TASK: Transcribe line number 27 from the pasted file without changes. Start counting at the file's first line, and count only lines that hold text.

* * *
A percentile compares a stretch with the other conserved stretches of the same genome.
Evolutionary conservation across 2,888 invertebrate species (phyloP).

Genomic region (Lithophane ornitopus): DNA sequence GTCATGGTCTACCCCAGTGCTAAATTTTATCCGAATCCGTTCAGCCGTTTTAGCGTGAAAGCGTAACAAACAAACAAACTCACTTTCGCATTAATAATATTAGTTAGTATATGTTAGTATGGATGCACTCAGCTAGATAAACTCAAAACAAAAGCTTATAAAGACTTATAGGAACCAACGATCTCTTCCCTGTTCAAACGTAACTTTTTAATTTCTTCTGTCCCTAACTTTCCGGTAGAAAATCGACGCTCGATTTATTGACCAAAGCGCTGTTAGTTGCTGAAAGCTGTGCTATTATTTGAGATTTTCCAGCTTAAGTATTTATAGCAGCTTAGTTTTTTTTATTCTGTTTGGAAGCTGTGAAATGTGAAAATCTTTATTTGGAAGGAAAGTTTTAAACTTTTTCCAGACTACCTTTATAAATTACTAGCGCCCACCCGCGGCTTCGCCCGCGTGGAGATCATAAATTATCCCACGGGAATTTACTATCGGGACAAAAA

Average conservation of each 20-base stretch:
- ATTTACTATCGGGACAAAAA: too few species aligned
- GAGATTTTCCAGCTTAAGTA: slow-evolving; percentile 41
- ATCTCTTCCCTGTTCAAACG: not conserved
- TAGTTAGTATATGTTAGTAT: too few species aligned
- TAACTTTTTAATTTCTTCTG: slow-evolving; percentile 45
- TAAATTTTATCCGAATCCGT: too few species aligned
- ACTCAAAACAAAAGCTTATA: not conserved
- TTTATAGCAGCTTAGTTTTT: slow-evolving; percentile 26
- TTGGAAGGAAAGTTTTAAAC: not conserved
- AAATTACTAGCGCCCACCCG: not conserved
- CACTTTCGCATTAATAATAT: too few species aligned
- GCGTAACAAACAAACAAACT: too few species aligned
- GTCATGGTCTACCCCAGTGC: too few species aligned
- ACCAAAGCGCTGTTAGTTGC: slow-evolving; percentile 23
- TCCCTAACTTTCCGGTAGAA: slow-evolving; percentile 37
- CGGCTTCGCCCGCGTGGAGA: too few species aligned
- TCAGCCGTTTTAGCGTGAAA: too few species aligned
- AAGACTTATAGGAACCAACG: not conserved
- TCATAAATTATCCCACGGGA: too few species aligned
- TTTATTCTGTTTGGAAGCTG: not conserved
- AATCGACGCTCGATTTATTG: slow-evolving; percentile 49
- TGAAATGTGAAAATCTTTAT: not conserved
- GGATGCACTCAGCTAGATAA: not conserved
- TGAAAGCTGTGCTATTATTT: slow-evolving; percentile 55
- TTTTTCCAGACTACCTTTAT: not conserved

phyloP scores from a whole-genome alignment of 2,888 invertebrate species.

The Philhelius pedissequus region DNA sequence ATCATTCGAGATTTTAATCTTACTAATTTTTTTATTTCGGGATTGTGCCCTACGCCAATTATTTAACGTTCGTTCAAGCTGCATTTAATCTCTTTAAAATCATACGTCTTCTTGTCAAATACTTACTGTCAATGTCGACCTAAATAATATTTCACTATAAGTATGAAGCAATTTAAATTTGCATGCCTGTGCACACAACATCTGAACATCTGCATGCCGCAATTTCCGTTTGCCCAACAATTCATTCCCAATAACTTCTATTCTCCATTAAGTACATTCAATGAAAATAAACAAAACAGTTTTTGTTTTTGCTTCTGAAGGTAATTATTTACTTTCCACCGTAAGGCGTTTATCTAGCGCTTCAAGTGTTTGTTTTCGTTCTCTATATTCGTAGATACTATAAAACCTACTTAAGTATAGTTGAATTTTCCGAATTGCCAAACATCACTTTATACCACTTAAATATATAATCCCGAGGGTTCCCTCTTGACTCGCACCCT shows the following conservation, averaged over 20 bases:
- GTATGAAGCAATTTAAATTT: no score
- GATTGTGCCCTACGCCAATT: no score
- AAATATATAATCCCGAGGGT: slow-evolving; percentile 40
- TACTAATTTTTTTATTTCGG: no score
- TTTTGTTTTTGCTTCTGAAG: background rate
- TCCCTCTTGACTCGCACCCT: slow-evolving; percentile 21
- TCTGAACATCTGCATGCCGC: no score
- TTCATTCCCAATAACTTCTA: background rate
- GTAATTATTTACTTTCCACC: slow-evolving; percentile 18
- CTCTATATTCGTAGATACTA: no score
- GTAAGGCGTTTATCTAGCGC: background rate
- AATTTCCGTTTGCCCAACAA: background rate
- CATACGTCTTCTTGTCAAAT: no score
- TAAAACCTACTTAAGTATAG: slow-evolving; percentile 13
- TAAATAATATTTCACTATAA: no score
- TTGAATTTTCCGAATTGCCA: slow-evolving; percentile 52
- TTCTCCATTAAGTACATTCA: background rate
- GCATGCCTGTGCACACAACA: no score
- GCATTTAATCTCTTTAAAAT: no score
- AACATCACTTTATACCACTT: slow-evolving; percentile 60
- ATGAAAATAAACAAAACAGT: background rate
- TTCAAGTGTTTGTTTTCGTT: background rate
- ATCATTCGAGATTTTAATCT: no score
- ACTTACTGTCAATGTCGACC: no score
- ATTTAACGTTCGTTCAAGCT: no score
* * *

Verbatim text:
- GGATGCACTCAGCTAGATAA: not conserved